The Fiscal Times: Obama Opens The Back Door To A Single-Payer Nationalized Health Plan
Among the many bones the Obama administration had to throw to supporters of the health insurance industry in order to get their support for the Affordable Care Act, abandoning the idea of a “public option” on the health insurance exchanges -- a way for consumers to buy in to a Medicare-type program -- was among the biggest. For-profit insurance companies had no interest in trying to compete with the federal government on the open market, and the opposition to the idea was bipartisan. Even powerful Democrats in Congress promised to block any health care reform bill that expanded the federal government’s role in the health insurance sector beyond Medicare and Medicaid. (Garver, 7/12)
Meanwhile, KHN takes a look at what happened with that "Medicare for all" Bernie Sanders kept talking about —
Kaiser Health News: Democrats Unite, But What Happened To 'Medicare For All'?
After a raucous debate lasting nearly a year, the Democrats are united on health care. But that unity does not include a call for a single-payer “Medicare for all” health system. ... Sanders did win a few health care concessions in the negotiations leading to the endorsement. Clinton vowed to support more funding for community health centers and access to a “public option” government insurance plan, which she has supported in the past. But on Sanders’ top health priority — his “Medicare for All” plan — there was not a word. At the Democratic Platform Committee meeting over the weekend, an amendment to add a single-payer plan to the document was defeated. (Rovner, 7/13)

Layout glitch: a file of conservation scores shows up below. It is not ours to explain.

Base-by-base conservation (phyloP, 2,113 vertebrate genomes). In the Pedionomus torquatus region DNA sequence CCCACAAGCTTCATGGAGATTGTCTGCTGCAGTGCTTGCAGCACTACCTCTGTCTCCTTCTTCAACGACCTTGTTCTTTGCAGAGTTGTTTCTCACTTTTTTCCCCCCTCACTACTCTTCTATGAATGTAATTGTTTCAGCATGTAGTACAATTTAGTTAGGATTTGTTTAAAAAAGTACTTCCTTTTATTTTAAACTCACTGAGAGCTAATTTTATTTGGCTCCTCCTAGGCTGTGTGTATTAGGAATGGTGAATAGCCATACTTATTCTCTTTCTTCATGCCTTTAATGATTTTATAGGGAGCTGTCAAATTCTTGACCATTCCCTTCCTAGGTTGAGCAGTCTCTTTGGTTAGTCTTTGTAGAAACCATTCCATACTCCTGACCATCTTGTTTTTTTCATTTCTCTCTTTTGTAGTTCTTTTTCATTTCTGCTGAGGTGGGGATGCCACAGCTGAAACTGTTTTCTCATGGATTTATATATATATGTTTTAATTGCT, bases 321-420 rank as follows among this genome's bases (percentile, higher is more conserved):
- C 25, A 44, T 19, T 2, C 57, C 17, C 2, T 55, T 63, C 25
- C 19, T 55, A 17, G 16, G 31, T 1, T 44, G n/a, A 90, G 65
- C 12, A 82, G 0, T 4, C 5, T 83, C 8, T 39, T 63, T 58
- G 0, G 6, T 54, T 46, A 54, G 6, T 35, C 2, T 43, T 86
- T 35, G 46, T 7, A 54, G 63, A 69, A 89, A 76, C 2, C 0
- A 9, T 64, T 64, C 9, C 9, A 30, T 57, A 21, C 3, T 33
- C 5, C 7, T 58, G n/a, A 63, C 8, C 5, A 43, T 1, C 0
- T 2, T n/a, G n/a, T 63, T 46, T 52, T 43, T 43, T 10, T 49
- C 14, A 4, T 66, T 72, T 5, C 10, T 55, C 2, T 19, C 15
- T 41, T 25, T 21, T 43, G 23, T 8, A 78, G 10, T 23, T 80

On Tuesday, Senate Republicans rejected a new Democratic proposal aimed at finding a middle ground in the battle over Zika funding.
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All titles, content, publisher names, trademarks, artwork, and associated imagery are trademarks and/or copyright material of their respective owners. All rights reserved. The Spam Archive website contains material for general information purposes only. It has been written for the purpose of providing information and historical reference containing in the main instances of business or commercial spam.
Many of the messages in Spamdex's archive contain forged headers in one form or another. The fact that an email claims to have come from one email address or another does not mean it actually originated at that address! Please use spamdex responsibly.